For example, if the sensor 46 output indicates that the housing 22 is inclined at an angle of 2.5 degrees, using the technique described hereinbefore with reference to FIG. 3a, the rotary valve 28 is rotated for a period of 30 seconds at the predetermined rotary speed, for example at a speed causing pressure fluctuations or waves to be transmitted at a frequency of 6 Hz. The operator, upon measuring that a 6 Hz signal has been received for 30 seconds can ascertain, in real time, that the inclination of the housing 22 is in the range 2-3 degrees. It will be appreciated that other rotary speeds of the valve 28 may be used to transmit signals, and that the durations and ranges of inclination angles, and relationships therebetween, may be selected to suit the application in which the invention is used.

Where two or more sensors are provided, data representative of the outputs of the sensors may be transmitted, in turn, for example with the rotary valve being rotated at different rotary speeds so as to provide an indication of for which parameter data is being transmitted.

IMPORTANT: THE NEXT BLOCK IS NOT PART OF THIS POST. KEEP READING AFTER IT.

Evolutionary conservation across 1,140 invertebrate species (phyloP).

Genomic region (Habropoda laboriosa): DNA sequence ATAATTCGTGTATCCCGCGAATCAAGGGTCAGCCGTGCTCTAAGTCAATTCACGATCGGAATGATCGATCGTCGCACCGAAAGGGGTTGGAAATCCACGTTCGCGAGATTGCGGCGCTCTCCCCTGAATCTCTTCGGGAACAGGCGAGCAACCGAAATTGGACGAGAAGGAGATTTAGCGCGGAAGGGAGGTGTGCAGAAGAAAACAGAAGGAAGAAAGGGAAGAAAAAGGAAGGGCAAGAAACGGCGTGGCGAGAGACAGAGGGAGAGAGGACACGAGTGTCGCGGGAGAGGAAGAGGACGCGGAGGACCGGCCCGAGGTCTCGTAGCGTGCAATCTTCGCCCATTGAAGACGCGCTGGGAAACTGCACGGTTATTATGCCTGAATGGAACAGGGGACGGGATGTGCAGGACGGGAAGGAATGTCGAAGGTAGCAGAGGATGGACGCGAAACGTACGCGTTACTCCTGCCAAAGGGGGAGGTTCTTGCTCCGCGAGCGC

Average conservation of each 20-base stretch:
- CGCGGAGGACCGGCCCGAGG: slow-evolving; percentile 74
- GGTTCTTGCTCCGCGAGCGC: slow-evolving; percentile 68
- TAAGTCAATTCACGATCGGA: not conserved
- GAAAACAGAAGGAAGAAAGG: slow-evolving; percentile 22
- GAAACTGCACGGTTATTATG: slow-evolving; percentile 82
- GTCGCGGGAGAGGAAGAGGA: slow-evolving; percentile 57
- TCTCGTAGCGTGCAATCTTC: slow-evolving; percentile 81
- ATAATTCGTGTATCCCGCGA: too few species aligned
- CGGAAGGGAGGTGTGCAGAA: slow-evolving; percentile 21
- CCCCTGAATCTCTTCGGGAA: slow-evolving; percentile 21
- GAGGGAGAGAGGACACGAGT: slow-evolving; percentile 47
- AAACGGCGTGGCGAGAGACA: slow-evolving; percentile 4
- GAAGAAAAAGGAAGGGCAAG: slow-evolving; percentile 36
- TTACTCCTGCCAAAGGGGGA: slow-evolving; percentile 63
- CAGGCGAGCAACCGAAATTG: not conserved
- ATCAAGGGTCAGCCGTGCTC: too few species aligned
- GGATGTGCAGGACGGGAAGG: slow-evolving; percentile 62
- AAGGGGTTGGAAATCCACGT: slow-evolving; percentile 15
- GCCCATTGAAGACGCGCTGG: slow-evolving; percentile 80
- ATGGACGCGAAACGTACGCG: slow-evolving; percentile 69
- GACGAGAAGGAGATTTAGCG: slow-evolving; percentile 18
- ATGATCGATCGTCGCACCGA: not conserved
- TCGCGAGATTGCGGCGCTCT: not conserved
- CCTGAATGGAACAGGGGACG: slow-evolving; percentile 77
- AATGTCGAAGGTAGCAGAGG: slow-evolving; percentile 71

FIG. 3b illustrates an alternative encoding technique which may be used to transmit larger quantities of data using the system of the invention. In this arrangement, the output signals from the sensors are encoded using a look-up table. For example, if it is determined that the toolface angle is 90 degrees and the deviation is 60%, then using the look-up table shown in FIG. 3b it can be seen that this combination of parameter values occurs in column 3, row 7 of the look-up table. In this example, the column data is transmitted by rotating the valve 28 at a rotary speed to generate pressure fluctuations or waves at a frequency of 4 Hz, and row data is transmitted by rotating the valve 28 to cause pressure fluctuations or waves at a frequency of 6 Hz. Thus, in order to transmit the data, the valve is rotated to cause a 4 Hz signal to be transmitted for 3 units of time, for example 30 seconds, the valve subsequently being rotated to transmit a 6 Hz signal for 7 units of time, for example 70 seconds. Upon receiving these signals, the operator can decode the signals using the same look-up table to obtain, in real time, the toolface and deviation data.